Chicken Soup: Cure For Common Cold, Immune Booster
IF not for anything else, the yuletide season has made chicken the most sought after meat for consumers. So, why not make it both dining and therapeutic delicacy even in Nigeria, where the chicken roosters, broilers and culled birds find their way to the family dining.
Again, Dr. Juliane Schlag highlights the healing properties for The Conversation.
The scientific evidence
While there is a cultural belief that chicken soup has therapeutic properties, researchers cannot determine exactly why chicken soup, or which content of it, has a curative effect.
Who knows, a turkey broth might be a fitting substitute. And, after Christmas, most people could do with a little pick-me-up.
Here is what we do know about chicken soup’s curative properties:
• Marvin Sackner, in 1978, conducted a study showing that drinking chicken soup was significantly better at clearing up congestion in the nose than drinking hot or cold water.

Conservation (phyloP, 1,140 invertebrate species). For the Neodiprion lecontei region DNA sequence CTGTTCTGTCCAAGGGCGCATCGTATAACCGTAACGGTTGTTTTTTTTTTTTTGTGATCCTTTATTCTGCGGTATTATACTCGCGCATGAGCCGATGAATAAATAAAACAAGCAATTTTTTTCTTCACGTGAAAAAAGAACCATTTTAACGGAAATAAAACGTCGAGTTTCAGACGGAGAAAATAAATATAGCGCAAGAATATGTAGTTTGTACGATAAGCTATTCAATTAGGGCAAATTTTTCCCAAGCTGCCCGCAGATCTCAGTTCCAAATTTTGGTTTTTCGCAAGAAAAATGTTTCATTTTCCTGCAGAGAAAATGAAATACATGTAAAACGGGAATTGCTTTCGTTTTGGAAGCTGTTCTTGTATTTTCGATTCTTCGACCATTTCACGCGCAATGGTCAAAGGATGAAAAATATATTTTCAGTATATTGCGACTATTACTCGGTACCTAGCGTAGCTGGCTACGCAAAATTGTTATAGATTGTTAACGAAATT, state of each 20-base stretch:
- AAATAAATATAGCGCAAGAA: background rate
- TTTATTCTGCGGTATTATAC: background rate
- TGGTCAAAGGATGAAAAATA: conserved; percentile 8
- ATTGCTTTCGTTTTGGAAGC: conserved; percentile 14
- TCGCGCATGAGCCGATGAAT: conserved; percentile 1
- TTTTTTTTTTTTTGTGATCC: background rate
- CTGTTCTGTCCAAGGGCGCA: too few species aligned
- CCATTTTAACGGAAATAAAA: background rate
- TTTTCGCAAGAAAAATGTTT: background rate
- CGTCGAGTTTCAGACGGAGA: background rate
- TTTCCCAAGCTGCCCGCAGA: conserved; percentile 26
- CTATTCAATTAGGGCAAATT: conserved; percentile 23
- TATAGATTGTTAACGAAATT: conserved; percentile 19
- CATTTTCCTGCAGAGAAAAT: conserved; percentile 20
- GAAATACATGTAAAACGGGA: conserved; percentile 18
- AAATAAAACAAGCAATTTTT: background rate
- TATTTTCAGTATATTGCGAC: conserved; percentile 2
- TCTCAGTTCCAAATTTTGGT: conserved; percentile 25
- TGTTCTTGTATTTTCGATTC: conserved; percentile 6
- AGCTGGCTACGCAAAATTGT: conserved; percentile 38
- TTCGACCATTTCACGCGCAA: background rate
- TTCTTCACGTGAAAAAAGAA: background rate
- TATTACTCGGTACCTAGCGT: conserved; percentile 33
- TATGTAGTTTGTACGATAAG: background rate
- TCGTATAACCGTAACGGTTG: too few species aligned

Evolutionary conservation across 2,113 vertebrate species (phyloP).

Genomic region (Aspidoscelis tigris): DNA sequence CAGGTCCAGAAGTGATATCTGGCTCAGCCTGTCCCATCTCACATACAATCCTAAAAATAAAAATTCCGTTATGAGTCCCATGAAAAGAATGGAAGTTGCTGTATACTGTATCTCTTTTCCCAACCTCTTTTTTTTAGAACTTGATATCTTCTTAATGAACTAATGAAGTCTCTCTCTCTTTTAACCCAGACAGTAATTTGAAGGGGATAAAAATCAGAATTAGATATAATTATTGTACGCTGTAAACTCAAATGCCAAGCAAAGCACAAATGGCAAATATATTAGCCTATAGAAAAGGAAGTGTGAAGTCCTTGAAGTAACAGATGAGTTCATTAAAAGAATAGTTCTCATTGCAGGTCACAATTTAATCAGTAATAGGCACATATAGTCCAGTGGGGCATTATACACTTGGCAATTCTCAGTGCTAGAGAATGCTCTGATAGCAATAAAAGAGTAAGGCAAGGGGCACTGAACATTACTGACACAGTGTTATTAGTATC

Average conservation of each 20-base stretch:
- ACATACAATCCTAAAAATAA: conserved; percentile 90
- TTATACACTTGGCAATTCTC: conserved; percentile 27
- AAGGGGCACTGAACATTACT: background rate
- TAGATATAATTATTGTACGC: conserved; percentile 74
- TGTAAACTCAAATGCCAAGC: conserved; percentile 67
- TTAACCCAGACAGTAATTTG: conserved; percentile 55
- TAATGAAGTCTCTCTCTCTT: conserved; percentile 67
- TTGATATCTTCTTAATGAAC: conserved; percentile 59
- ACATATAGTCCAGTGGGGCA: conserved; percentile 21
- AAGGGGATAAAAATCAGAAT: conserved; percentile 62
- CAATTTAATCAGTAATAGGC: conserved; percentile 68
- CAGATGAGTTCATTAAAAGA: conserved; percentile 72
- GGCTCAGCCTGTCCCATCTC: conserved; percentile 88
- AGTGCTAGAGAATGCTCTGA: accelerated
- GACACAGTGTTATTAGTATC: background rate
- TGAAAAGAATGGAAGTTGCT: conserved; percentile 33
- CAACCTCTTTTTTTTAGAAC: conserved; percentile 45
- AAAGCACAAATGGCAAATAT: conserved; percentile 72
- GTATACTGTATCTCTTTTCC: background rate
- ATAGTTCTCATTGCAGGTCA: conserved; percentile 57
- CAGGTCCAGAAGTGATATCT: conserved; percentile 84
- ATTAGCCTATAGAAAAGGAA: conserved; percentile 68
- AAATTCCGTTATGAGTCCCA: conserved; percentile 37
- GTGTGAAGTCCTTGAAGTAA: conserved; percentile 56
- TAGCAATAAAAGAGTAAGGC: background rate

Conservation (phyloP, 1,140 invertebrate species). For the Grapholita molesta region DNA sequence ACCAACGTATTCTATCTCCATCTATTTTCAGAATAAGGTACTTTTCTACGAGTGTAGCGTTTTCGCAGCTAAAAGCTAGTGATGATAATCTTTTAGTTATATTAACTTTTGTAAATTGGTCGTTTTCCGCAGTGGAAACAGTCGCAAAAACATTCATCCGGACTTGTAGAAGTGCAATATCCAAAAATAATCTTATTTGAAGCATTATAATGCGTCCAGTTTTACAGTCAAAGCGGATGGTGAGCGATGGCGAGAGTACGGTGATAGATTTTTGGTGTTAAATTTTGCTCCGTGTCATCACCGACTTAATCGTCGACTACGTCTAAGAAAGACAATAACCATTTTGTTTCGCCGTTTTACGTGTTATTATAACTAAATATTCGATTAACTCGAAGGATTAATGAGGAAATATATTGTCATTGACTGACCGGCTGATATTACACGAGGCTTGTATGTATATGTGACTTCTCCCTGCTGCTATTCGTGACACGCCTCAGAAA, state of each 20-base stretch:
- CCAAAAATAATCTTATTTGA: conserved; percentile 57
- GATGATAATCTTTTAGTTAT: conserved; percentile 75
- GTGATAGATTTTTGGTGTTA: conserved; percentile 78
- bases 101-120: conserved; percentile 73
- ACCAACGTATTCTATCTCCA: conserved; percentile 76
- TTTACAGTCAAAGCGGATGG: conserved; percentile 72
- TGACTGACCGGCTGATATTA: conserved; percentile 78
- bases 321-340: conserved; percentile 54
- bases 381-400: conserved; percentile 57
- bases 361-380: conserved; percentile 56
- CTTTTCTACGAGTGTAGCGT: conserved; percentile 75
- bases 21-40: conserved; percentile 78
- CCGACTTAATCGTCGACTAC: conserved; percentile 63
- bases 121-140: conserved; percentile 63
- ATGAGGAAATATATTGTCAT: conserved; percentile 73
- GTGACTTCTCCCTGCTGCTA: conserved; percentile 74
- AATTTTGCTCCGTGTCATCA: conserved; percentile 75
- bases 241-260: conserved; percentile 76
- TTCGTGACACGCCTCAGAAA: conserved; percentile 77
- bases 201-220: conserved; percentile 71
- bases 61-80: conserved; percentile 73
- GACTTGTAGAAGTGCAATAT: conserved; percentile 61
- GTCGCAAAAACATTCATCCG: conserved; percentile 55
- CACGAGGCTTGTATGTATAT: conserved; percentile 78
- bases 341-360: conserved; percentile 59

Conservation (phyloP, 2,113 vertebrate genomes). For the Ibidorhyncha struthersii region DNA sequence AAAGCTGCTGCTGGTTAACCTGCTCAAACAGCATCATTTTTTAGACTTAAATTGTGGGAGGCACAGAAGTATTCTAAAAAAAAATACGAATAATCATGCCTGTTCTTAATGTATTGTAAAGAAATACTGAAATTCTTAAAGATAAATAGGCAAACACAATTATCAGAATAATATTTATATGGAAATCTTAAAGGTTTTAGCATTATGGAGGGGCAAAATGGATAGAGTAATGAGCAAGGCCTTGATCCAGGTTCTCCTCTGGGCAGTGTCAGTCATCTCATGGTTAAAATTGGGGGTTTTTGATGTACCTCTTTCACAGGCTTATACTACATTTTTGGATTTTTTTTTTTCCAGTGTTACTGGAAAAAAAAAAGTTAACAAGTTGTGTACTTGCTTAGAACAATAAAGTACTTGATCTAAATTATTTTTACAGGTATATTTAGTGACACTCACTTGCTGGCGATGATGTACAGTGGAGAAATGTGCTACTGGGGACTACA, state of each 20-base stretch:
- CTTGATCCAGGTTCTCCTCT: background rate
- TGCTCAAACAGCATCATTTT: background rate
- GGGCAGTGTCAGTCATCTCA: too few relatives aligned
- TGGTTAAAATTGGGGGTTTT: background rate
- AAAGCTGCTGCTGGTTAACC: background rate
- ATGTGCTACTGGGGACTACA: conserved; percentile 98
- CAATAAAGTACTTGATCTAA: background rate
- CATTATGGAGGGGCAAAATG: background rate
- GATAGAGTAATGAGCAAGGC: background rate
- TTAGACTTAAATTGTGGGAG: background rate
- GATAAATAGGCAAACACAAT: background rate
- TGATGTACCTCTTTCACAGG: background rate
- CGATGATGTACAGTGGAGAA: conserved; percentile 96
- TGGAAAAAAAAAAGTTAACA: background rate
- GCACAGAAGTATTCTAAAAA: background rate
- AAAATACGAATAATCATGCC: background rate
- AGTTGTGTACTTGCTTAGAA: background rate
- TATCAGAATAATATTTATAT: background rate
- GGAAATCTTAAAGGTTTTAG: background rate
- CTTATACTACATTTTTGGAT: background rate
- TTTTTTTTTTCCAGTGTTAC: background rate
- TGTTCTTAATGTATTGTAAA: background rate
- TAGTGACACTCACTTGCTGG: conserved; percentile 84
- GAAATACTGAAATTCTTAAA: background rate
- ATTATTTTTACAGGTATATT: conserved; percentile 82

• In 1980, Irwin Ziment showed that chicken broth helps to thin mucus in the lungs – with a better effect being achieved when the broth was spiced.
• His study was followed up in 2000 by Stephen Rennard, who argued that chicken soup, by reducing mucus in the lungs, supported the white blood cells in fighting a cold.
• Generally, the calcium content of the soup increases with the duration of cooking and, depending on the composition, can have a mild anti-inflammatory effect.
• Chicken soup is also said to have a calming effect, which has led some to claim it can also heal the soul.
• One study found soup helps clear a congested nose better than hot water.
• Also reduces mucus in lungs and supports white blood cells fighting a cold.
• Calcium from the chicken meat has a mild anti-inflammatory effect.
Adapted from MailOnline
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